Franchise in Foreclosure
The two major political parties are both culprits in this battle over the franchise. Democrats seek to expand the pool of voters among demographics receptive to their message, namely the poor and members of racial minority groups, while challenging the absentee ballots of active members of the military stationed overseas who often affiliate with the Republican Party. Republicans counter by passing legislation that requires government-issued identification in order to vote, and charge partisan-affiliated organizations engaged in voter registration efforts with fraud. Democrats in turn label this ballot box suppression.
Both parties have legitimate gripes, but need to shed their blue and red shaded spectacles for the greater good of democracy with a small "d." Congress did pass the Help America Vote Act in 2002, in part a response to the irregularities that tainted Florida's 2000 presidential vote, but has since failed to provide promised funding to states and localities who administer elections, resulting in what some have labeled the "largest unfunded mandate in history."
For the sake of confidence in our government and its institutions, Americans of all partisan and ideological stripes must trust the legitimacy of election results. Voter fraud undermines the very premise of what this nation was founded upon and perpetrators must be duly prosecuted. Along the same lines, our country benefits from expanded political participation by our citizenry, for democracy, simply stated, means the people govern. In a democratic republic like our's, democracy is achieved through leaders we elect. We come closer to this ideal through strides toward universal participation.
The Freedom Museum sponsored an academic conference in September 2007 in partnership with the Center for the Study of the American Electorate titled "Civic Disengagement in Our Democracy." Several of the election-related phenomena specific to the administration of elections were detailed in the report that followed and is available here. I make brief mention of a handful of them below, but I am at a loss for immediate solutions, hopeful that our elected leaders have the foresight and independence to tackle the vexing problems that transcend Washington's partisan divisions and gridlock.
Our polls are run by minimally-trained amateurs, who preside over either dated equipment or new technologies that are beyond their grasp. They are underpaid and overworked, expected to spend a minimum of 14 hours at a polling location on Election Day for the sake of civic duty.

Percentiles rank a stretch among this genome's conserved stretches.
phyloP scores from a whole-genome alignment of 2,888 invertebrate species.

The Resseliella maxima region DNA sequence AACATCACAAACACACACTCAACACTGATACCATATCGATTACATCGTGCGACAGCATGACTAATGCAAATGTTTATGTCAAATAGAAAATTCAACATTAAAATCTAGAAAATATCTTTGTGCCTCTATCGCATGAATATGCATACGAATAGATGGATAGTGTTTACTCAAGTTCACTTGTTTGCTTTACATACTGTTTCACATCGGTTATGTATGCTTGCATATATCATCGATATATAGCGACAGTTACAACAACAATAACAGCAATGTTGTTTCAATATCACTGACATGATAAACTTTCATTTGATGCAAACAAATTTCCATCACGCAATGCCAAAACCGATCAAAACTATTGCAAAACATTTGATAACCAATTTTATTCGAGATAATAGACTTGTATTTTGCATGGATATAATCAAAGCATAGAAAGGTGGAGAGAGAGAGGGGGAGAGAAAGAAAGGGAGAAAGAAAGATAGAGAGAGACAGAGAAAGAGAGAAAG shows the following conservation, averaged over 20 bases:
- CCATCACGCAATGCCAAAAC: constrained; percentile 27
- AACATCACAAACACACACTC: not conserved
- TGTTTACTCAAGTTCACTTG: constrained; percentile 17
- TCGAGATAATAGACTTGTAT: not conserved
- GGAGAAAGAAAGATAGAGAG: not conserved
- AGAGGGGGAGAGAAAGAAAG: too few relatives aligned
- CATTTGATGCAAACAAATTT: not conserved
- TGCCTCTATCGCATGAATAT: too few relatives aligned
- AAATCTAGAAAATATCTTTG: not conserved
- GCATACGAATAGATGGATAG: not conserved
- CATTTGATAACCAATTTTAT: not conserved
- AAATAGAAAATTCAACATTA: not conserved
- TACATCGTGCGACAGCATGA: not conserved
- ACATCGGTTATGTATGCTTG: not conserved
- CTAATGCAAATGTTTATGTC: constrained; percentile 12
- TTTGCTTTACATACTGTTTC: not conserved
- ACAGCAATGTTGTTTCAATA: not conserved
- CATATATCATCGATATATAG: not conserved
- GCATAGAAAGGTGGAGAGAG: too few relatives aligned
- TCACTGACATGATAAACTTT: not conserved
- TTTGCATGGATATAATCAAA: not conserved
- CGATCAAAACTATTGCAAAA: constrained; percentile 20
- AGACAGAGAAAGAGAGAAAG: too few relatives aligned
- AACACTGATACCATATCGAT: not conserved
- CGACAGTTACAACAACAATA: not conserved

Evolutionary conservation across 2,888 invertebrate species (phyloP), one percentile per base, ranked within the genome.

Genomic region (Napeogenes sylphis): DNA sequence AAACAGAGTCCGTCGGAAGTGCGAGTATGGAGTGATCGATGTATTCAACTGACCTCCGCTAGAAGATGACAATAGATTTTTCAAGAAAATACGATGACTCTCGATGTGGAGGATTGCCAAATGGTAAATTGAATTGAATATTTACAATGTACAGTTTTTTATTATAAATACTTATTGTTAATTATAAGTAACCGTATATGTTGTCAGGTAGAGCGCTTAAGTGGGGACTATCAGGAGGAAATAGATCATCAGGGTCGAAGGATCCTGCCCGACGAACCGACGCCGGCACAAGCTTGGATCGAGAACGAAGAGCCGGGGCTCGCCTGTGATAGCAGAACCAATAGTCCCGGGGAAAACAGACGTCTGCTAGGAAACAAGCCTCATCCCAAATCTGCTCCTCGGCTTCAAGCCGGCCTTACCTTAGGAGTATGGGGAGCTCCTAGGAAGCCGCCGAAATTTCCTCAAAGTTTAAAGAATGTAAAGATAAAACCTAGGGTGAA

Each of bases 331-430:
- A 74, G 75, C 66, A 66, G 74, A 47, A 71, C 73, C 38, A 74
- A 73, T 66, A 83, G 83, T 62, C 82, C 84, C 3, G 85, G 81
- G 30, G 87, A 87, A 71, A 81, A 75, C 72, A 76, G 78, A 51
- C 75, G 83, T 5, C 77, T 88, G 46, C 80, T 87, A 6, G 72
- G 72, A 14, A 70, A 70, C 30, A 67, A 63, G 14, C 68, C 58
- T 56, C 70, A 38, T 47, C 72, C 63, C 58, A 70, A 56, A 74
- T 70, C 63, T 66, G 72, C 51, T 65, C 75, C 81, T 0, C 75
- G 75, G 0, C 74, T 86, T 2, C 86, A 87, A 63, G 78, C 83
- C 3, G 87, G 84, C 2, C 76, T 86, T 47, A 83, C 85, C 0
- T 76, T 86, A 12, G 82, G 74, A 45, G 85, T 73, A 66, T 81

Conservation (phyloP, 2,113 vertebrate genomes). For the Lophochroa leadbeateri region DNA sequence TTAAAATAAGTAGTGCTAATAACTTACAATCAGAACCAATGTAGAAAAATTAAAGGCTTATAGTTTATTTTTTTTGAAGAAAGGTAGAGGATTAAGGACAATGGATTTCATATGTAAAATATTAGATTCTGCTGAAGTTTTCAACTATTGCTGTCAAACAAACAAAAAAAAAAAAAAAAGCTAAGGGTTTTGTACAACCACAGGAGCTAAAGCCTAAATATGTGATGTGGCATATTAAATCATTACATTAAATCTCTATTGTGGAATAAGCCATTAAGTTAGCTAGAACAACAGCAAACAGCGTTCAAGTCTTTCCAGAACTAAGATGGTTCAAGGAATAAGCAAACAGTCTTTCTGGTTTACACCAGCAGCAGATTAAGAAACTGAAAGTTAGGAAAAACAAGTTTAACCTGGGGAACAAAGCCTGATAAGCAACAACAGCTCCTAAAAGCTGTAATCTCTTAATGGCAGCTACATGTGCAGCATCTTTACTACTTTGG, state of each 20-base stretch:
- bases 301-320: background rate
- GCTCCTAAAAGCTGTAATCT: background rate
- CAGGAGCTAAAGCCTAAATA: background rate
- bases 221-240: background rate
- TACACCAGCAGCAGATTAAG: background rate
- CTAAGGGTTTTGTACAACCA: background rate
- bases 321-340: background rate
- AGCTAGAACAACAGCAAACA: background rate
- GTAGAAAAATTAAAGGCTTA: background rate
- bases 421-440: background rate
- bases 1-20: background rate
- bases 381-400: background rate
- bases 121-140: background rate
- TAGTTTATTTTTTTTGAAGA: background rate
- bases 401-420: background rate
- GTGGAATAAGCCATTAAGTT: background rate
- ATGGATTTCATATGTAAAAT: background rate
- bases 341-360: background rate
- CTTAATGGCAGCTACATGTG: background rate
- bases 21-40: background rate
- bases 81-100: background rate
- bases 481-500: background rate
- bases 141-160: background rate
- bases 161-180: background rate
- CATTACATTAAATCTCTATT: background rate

The vast majority balloting is administered by elected officials who identify with one party or the other. While most do their best to remain above the fray of partisan favoritism, is it fair to expect neutrality from party faithful who are elected themselves via the same channels?
On another level, we make it very difficult for voters to go to the polls on election day. In some states, Illinois included, voters must register one month in advance of the election. True, they have since made the process more lenient with a grace period after the deadline, but many voters fail to tune into the election until the waning days of the campaign and may thus be locked out of participating. It is no wonder that two of the states that allow on-site registration the day of the election, Minnesota and Wisconsin, lead the nation in voter turnout percentage.
Moreover, by holding elections on Tuesdays, we make it very difficult for those with familial and occupational obligations to make it to the polls during their defined hours of operation. Representative Steve Israel (D-NY) and American Enterprise Institute resident scholar Norm Ornstein make a compelling case for weekend voting in today's New York Times. Tuesday voting, they contend, is a historical anachronism and Saturday and Sunday voting is a better fit for today's fast-paced world.
Taken together, this list of lamentations will certainly not be resolved in the 11 days that remain before Election Day, and I am hopeful that they are not decisive factors in determining the outcome any any contested race. I do know that our country wins when we exercise a fundamental right now bestowed upon all adult citizens, and therefore encourage you to make your vote count on November 4th.